A cute , occasionally funny, cozy mystery - not a great piece of literature, but a quick, fun read.
Well, finally finished Moon Tiger and it was an effort! It was going to get 2 stars, but I upgraded it because it really was a good story - I just didn't like the way it was told. I like stories to start at the beginning, progress through time with plot and character development, then reach a climax, followed by a conclusion. This story jumped back and forth in time with little added value. I also dislike stories that are told by more than one narrator, particularly when no effort is made to indicate the change of narrators. The author frequently described an event from one person's perspective, then in the next paragraph retold the same event from another perspective, with little difference from the first telling! Grrrr!
Moon Tiger won the Booker Prize in 1987. I must judge books on an entirely different level.
Good story! Part 2 seemed to drag a bit, but it's still a good first novel.
Belfast Noir is a collection of short stories, set in Belfast, Northern Ireland. Each story is written by a different author; together they run the gamut of the Noir genre from mild to severe. Given the subject matter, it's hard to say that I had a favorite story, but the one that impacted me the most was "Pure Game" - a very gruesome story with an equally gruesome but satisfactory ending.
I received this book from the LibraryThing Early Reviewers program.
The story covers three periods - the time leading up to deployment in the WW II Pacific theater, imprisonment in a Japanese POW camp, and a wrap-up of the major characters lives. The pre-war story was slow-paced and almost caused me to abandon the book. The POW camp experience was detailed, shocking and gruesome. The final portion was sad, intriguing, and thought-provoking. It was a good novel, but not something that I would read again.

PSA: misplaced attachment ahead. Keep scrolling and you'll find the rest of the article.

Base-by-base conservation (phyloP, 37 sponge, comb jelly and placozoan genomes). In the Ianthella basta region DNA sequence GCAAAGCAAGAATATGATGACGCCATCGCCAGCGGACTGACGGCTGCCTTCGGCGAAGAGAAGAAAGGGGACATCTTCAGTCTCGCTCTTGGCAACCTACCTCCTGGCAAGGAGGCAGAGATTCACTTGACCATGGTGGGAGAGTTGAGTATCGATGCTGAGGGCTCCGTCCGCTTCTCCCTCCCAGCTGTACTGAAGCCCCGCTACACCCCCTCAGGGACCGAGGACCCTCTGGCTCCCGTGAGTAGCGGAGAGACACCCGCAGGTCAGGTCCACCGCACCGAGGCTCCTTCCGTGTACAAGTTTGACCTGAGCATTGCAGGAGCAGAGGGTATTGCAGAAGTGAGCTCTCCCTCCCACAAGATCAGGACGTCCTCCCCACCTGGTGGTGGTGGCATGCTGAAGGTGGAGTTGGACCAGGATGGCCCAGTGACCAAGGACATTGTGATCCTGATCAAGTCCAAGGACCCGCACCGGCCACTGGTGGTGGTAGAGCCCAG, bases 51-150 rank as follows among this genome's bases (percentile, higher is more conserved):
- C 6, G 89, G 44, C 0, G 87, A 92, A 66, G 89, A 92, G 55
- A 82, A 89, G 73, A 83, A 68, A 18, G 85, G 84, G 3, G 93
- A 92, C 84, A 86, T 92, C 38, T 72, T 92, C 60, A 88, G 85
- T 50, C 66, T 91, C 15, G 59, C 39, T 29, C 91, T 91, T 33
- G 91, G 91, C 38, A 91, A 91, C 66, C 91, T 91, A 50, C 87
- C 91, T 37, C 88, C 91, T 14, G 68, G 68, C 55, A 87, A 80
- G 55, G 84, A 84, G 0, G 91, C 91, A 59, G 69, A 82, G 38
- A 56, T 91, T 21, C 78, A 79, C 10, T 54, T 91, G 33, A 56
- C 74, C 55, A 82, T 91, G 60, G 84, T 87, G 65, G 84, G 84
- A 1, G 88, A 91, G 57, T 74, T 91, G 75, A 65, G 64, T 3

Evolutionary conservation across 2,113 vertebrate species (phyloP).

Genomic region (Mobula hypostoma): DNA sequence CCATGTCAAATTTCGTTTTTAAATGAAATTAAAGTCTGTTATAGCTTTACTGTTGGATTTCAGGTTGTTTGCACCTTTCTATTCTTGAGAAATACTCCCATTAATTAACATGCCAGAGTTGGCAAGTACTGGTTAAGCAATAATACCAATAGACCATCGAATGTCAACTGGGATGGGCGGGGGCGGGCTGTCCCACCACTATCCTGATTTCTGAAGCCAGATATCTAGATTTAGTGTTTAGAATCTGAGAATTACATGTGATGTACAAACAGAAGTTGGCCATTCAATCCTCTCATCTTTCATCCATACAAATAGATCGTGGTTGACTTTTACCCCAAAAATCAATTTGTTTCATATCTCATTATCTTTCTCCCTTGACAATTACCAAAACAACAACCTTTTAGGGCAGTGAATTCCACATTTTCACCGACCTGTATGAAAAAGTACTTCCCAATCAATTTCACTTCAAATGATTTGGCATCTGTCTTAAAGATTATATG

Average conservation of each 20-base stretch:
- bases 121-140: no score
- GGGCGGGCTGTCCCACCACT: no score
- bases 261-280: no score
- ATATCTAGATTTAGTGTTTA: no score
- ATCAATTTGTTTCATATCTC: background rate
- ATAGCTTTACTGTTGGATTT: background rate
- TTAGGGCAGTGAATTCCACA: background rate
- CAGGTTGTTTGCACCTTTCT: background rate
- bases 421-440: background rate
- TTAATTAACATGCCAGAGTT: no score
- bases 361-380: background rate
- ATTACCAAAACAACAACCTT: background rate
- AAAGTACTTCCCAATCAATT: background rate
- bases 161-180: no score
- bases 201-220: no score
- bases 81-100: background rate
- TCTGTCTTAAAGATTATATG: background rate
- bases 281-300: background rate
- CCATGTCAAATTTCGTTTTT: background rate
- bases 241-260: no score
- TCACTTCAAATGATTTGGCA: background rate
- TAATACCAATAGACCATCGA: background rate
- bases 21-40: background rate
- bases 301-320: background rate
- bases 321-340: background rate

I enjoyed this ARC. I liked the psychological thrill that pervades right up to the end of the story and I thought it was well-written. it is the story of Emily, a wife and mother, who runs away from her home and family to escape an unspecified traumatic event and to rebuild her life in London
I do wish that the author did not rely so much on the flashback structure, and I felt that the coincidence of certain events was too contrived. But, that being said, it was a good read.
I'm not going to rate this book, but will say that The Bobbsey Twins books were my childhood favorites. What amazed me as I was reading the story, more than 50 years later, was how much freedom the eight year old and 4 year old twins were allowed. (I think today's children are overprotected and over-parented.) I doubt that today's young readers would find the same enchantment that I did as a child, and that is somewhat sad.
Beautiful writing - a bit too wordy for my liking, but you have to admire the author's way with words; sad twists at the end.
Oh my gosh, I loved The Bobbsey Twins! Interesting point, and true, about comparative freedom.